Heading into Wednesday’s games, the Kings are in fifth place in the Western Conference standings, four points behind Pacific Division leader San Jose, their opponent Thursday at Staples Center, but just three points from falling out of the top eight, the cutoff to qualify for the postseason.

The Ducks, meanwhile, are in an even more precarious position. They sit in eighth place with 85 points, the same number as ninth-place Dallas and 10th-place Calgary. Anaheim plays in Dallas on Wednesday night. Anything other than a victory will drop the Ducks back out of the top eight.

As for those who liked the thought of two Southern California teams venturing into the Stanley Cup playoffs at the same time, they viewed the scenario as a win-win for the sport, which has seen the local talent pool produce two first-round draft picks last year and another former first rounder, Jonathon Blum of Rancho Santa Margarita, win a job this season manning the blue line for the Nashville Predators.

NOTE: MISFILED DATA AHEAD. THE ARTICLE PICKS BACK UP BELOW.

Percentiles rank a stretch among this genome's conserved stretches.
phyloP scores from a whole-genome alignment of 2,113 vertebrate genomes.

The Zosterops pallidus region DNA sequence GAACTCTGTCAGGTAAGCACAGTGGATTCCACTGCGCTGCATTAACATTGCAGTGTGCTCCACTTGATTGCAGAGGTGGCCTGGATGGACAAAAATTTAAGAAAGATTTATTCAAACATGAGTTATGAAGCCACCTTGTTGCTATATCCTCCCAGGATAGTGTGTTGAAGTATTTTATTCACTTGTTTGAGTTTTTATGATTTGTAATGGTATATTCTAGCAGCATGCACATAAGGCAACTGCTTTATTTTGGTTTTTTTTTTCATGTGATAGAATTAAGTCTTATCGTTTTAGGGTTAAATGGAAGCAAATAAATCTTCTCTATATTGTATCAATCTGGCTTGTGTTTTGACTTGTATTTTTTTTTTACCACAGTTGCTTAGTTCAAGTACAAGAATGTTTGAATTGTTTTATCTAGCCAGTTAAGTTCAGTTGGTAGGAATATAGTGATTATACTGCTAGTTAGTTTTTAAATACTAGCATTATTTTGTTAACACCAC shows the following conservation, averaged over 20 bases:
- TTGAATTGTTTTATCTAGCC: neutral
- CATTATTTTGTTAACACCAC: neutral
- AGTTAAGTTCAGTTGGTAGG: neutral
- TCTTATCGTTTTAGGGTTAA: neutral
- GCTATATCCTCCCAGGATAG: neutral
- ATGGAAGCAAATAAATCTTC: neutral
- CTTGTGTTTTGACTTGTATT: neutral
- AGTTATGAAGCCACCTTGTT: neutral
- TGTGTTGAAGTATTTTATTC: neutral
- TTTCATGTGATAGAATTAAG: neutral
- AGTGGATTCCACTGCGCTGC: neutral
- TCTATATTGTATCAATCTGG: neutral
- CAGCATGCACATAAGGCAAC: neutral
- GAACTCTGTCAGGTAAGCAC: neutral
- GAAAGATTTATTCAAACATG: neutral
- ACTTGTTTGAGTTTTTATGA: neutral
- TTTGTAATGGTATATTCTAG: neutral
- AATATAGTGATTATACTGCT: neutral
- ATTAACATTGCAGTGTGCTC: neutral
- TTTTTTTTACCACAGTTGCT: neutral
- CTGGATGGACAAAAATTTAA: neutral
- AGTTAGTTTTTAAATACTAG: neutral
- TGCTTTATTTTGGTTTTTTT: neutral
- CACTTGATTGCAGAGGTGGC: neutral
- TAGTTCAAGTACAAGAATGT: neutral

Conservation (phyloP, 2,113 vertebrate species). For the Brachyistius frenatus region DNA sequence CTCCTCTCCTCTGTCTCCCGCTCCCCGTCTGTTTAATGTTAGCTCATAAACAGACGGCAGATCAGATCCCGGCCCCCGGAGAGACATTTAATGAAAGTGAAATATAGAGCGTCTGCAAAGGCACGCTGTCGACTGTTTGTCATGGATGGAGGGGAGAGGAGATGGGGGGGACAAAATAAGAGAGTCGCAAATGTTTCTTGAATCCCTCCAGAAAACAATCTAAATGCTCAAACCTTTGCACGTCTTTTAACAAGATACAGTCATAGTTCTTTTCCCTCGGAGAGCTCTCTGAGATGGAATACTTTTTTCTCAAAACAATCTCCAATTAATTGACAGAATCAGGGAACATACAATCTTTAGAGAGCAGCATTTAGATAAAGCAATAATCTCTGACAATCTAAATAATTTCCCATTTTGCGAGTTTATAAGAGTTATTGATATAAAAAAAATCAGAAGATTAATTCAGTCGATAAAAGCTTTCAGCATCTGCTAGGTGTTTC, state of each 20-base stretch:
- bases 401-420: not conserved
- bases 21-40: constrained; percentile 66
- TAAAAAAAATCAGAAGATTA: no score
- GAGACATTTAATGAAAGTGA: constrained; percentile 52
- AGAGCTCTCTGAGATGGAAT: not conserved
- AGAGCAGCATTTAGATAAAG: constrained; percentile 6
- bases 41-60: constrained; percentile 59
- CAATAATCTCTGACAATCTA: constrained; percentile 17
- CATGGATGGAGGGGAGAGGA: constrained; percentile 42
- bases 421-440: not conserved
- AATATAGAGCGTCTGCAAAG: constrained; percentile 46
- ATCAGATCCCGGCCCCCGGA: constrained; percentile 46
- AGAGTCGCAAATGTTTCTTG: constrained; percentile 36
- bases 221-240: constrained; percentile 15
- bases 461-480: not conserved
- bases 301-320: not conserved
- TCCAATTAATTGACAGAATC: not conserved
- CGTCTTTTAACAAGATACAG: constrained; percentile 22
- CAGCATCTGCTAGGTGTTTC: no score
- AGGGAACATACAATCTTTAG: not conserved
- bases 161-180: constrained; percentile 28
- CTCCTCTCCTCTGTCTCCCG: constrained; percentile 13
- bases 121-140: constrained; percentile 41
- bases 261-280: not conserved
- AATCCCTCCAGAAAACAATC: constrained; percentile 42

“If both teams can make [the playoffs], it’s going to give a lot more people a chance to watch a little more hockey,” said Ducks rookie Brandon McMillan. “I know it’s not the No. 1 thing to do down here, but if both teams are playing when the weather starts getting nice, maybe it will be a little more popular and get a little more exposure.”

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Ducks: Score one for Marchant

February, 27, 2011

ANAHEIM—Even the referees were poking fun at Todd Marchant.

The fourth-line center for the Ducks had gone 61 games without a goal this season, the longest drought among NHL forwards.

Something had to give.

That long-awaited moment finally occurred with just over two minutes remaining in the second period Sunday night against the Colorado Avalanche, a key contribution in the 3-2 victory that ended a five-game losing streak and kept the Ducks on the doorstep of the top eight in the Western Conference standings.

“Hopefully, this can jump start us,” Marchant said. “We have some top teams coming in here the rest of the week.”

Rookie forward Brandon McMillan also scored for the fourth time in the last nine games, breaking a 2-2 with 8:37 remaining in the game and continuing a trend that's vital to any team's playoff run.